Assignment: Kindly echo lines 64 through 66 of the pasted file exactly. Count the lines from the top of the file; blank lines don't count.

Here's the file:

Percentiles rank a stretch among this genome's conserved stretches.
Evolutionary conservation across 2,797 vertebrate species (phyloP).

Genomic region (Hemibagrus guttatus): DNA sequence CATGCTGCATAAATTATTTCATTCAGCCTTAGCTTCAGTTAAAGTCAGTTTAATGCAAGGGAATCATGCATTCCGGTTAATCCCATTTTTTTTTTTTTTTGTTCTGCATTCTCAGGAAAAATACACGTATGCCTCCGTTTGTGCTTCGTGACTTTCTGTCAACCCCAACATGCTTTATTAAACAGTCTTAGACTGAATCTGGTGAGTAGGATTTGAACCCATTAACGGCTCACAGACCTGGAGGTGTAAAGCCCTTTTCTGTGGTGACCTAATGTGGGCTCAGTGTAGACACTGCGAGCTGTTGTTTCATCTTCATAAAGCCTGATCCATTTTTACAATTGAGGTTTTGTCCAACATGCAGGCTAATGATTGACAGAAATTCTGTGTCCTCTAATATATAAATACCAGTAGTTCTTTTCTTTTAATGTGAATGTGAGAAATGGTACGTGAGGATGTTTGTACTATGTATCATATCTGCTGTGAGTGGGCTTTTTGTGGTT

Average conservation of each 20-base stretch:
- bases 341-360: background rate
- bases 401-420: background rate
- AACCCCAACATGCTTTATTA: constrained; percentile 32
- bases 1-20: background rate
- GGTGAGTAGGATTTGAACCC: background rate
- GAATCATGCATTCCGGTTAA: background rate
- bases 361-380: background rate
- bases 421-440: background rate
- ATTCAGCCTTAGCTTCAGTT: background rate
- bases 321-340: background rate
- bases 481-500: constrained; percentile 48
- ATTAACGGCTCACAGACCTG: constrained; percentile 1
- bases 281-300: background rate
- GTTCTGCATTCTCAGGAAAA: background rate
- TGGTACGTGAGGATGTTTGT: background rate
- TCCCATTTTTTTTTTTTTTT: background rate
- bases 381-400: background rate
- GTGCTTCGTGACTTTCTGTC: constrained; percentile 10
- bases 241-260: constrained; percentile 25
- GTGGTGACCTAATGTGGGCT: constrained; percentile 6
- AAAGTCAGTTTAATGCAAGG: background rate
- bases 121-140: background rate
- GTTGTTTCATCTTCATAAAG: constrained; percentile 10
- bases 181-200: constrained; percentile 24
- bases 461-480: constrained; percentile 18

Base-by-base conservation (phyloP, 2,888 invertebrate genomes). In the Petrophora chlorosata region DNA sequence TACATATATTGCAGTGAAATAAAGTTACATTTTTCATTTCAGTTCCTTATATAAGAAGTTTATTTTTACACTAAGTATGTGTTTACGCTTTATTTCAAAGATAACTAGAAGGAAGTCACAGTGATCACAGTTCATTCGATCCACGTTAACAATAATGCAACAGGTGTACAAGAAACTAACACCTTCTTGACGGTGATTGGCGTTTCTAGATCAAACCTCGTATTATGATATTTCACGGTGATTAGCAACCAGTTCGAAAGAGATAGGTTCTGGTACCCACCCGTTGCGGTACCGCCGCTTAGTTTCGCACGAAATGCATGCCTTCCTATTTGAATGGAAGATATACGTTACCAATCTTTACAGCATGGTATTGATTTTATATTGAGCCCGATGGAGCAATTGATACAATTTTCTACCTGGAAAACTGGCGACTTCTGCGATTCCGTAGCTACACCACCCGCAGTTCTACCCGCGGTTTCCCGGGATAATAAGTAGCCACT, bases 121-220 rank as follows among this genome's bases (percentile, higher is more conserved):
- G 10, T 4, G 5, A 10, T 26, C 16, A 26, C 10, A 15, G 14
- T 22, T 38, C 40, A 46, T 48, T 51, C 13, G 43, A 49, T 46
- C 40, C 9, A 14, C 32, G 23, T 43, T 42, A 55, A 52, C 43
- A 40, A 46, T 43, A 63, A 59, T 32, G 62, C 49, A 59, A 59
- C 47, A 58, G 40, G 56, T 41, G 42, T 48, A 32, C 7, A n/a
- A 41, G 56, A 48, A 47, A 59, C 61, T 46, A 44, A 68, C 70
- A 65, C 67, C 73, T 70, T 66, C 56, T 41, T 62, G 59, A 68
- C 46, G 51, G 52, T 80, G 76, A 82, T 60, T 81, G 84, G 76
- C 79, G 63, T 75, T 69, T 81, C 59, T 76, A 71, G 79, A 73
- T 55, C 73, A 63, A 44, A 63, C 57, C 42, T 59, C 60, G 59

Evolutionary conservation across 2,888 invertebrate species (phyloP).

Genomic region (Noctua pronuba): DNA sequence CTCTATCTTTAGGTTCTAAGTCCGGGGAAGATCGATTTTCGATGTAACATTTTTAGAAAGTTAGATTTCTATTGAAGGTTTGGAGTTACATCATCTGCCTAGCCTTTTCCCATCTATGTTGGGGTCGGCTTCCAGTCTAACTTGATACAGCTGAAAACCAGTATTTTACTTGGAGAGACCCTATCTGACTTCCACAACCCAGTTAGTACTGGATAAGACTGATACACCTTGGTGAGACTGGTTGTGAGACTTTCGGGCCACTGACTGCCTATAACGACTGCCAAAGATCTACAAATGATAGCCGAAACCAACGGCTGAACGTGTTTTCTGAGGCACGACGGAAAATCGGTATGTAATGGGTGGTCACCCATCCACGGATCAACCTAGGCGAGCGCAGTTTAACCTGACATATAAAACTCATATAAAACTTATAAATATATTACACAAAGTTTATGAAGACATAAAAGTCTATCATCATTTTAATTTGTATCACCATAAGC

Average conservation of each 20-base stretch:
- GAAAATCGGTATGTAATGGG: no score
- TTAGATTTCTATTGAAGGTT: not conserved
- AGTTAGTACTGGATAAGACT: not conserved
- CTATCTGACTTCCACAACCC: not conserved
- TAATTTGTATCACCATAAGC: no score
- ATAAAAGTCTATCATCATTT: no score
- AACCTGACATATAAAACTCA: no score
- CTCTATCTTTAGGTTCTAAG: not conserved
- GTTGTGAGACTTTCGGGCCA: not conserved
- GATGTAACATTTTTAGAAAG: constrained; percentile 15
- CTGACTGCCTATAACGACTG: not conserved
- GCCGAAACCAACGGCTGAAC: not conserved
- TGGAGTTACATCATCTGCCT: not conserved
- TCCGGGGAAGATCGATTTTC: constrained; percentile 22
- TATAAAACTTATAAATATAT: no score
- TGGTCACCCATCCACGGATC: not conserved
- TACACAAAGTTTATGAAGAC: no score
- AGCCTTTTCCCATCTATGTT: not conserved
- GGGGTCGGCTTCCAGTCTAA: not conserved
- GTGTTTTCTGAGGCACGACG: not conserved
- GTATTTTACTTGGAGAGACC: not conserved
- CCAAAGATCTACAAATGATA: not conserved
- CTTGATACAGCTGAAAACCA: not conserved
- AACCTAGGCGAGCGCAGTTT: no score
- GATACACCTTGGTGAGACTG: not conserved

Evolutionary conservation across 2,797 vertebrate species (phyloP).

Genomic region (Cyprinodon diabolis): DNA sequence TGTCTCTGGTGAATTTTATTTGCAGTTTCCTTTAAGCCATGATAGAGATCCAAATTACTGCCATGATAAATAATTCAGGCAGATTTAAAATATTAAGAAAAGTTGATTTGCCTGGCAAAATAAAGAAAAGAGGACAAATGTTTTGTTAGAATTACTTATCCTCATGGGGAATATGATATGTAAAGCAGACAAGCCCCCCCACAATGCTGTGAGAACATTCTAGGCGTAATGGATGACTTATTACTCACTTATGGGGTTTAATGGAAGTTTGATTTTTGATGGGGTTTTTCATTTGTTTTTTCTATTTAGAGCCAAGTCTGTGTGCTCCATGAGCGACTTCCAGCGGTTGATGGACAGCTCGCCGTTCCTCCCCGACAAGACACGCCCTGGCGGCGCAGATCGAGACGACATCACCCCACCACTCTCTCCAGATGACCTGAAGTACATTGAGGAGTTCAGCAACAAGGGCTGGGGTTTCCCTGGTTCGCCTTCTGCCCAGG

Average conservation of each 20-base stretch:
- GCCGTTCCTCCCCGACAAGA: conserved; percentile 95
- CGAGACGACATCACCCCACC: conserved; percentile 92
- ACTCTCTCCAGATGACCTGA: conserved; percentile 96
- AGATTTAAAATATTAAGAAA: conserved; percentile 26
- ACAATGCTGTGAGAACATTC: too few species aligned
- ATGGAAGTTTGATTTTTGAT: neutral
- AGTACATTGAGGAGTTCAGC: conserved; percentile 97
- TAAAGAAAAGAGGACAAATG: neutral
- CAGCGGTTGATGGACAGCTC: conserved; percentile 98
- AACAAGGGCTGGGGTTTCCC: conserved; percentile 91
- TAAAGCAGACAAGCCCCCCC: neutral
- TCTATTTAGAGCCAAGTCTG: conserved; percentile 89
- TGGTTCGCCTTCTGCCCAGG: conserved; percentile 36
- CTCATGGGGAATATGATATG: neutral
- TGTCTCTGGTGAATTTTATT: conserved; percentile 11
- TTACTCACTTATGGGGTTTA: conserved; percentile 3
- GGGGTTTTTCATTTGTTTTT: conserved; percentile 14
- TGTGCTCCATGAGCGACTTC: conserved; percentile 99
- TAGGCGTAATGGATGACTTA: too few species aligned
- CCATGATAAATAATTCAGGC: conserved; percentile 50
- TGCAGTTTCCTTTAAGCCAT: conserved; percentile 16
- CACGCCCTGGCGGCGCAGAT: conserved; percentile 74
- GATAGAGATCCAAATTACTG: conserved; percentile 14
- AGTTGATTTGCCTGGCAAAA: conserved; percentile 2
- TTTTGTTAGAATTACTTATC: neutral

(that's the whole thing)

- GTATTTTACTTGGAGAGACC: not conserved
- CCAAAGATCTACAAATGATA: not conserved
- CTTGATACAGCTGAAAACCA: not conserved